Rules for Quitclaim Deeds in Texas

Quitclaim deeds transfer the interest in a property from one party to another. Generally, this type of deed is used to add or remove someone from the property title. The state of Texas, like most other states, has its own set of rules and regulations governing the validity of quitclaim deeds.

Document Standards

Deeds filed in the land records system of Texas must include the names of the parties involved in the transfer. On a deed, the seller is known as the "grantor" and the buyer is known as the "grantee." The deed needs to include the address of the grantee. This is the address where the property tax bills will be mailed. Also, the deed should list the return address. The county clerk will return the document to this address after recording.

Legal Description

Deeds transferring real property must include a complete and accurate legal description of the land. These descriptions are usually taken from the last recorded deed filed in the county. However, a property description can also be obtained by a licensed property surveyor.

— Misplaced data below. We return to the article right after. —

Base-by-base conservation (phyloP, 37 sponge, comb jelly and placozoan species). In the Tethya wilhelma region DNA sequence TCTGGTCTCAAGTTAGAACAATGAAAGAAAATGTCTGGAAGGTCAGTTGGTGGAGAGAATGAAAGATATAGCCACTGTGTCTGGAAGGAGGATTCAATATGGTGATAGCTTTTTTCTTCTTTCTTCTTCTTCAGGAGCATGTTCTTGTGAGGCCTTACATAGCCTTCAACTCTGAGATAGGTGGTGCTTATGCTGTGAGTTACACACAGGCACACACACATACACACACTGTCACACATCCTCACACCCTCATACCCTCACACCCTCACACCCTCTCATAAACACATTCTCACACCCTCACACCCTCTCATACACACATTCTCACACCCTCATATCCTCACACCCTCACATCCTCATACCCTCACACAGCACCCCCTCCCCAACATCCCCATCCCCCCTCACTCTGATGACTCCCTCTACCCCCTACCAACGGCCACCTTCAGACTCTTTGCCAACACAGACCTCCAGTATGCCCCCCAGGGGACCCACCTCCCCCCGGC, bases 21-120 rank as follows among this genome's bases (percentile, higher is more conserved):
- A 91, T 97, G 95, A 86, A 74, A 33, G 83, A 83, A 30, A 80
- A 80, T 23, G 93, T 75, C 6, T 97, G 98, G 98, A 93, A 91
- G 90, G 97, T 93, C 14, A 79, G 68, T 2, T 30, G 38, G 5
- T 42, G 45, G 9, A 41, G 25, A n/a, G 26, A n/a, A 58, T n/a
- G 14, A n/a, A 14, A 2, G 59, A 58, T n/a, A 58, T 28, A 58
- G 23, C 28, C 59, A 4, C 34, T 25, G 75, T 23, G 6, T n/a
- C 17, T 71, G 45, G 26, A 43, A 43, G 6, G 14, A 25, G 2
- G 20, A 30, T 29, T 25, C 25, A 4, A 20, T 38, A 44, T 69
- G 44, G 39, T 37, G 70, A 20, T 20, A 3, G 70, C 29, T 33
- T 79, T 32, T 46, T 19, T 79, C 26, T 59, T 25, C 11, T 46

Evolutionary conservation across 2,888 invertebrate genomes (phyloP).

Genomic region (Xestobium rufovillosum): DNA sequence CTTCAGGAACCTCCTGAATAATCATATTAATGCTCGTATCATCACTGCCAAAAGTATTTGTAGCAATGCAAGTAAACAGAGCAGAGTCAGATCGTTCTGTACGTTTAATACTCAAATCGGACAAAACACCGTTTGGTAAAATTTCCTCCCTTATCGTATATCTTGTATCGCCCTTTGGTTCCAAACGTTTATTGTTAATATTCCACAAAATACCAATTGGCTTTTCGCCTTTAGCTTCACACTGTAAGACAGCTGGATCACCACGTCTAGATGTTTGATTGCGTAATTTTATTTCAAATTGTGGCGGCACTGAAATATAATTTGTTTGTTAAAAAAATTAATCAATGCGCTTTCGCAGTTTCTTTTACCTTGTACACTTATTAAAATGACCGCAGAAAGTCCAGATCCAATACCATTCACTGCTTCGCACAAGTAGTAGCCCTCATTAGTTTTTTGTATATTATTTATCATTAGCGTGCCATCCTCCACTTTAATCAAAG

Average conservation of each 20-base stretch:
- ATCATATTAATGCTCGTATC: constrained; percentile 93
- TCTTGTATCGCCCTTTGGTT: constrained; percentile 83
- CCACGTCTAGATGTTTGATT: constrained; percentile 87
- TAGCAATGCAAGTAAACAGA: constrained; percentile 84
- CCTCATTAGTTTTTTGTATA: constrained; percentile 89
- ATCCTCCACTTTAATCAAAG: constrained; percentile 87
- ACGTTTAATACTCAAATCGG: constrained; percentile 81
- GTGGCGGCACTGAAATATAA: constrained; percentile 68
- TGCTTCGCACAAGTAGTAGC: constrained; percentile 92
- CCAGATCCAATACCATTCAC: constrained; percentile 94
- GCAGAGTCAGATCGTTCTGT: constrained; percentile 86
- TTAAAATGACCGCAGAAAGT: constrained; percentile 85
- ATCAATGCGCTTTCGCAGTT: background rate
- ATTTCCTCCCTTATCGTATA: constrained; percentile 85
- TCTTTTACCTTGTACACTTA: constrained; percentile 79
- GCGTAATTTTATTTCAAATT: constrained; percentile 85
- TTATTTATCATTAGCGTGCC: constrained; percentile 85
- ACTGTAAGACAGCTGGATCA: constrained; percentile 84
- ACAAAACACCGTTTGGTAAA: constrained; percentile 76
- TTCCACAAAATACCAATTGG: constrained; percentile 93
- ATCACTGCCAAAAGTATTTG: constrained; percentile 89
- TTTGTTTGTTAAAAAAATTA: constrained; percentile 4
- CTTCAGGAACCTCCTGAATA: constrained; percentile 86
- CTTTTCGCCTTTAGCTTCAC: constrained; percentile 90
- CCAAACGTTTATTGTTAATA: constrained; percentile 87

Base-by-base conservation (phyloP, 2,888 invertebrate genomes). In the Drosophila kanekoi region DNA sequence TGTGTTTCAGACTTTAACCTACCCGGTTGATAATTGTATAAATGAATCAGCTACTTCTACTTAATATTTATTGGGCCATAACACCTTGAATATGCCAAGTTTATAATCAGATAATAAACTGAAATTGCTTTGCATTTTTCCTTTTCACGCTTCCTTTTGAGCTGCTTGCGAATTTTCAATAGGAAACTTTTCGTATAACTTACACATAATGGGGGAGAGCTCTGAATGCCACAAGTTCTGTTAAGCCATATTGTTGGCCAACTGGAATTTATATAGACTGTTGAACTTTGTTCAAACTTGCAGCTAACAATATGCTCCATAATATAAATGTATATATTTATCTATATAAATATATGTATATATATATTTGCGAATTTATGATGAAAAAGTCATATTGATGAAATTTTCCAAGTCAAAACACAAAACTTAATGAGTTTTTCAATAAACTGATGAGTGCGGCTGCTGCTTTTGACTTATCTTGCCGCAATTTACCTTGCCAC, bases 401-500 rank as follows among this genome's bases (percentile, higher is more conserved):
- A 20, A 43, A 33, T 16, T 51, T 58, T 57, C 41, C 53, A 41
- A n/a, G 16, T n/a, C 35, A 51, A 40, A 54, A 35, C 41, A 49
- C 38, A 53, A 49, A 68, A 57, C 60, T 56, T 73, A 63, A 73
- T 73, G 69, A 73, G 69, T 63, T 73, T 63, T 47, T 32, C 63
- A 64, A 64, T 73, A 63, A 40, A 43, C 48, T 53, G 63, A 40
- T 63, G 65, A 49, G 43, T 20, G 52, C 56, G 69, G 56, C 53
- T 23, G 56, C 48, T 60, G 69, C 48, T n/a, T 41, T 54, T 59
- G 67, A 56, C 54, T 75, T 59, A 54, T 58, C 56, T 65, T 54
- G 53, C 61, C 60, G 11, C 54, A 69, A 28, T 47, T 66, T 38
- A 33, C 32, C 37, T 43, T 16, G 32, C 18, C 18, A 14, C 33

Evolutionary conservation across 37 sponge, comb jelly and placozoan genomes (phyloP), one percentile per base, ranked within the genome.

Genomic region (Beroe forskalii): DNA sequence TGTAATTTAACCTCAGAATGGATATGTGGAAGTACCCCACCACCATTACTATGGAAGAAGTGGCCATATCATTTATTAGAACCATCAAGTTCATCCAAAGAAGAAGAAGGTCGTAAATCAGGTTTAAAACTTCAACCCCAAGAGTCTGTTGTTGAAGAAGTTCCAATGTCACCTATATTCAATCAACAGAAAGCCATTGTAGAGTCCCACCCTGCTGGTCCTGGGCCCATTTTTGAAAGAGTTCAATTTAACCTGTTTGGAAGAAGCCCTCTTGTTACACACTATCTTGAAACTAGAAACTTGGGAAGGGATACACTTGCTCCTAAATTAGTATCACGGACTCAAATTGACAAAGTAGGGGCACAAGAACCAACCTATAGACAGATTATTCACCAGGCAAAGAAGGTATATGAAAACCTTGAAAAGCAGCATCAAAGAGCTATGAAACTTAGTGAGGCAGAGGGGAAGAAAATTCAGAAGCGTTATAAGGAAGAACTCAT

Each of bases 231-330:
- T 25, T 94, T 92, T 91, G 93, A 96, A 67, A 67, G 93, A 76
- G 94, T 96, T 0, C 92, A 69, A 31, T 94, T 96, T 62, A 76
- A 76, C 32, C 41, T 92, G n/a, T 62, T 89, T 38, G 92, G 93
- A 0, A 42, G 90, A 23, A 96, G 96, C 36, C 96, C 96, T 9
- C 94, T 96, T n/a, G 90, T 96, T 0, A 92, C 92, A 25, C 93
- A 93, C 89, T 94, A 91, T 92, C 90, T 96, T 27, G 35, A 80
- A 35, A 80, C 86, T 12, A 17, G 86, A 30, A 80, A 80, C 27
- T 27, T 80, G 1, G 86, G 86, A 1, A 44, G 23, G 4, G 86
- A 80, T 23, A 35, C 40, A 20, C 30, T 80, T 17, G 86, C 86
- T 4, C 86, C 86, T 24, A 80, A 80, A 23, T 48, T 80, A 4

Sales Price

The true and actual sales price of the transaction does not need to be included on a quitclaim deed filed in the state of Texas. Often times, $1.00 or $10.00 is listed as the consideration on a quitclaim deed. Because deeds become public record once file with the county clerk, using a negligible consideration amount allows for confidentiality between the buyers and sellers. Additionally, if a quitclaim deed is simply being used to add someone to the property, such as a spouse, an exchange of money probably did not occur.

Signatures

All signatures on a quitclaim deed must be original. A notary public must witness the deed signing. In Texas, only the seller must sign the deed. However, if some type of special clause or condition applies to the buyer, he may have to sign. All signatures must be acknowledged properly by the notary public.

Considerations

A quitclaim deed does not have to be recorded to be considered valid in the state of Texas. When a correctly prepared deed is signed by the seller and delivered to the buyer, it goes into effect. Recording a deed with the county clerk provides a public record of the transfer. It also provides the county with a new owner to bill for property taxes. Although this may be true for Texas rules, most title insurance companies require that a deed is recorded. Unrecorded deeds will not show on any future title searches.

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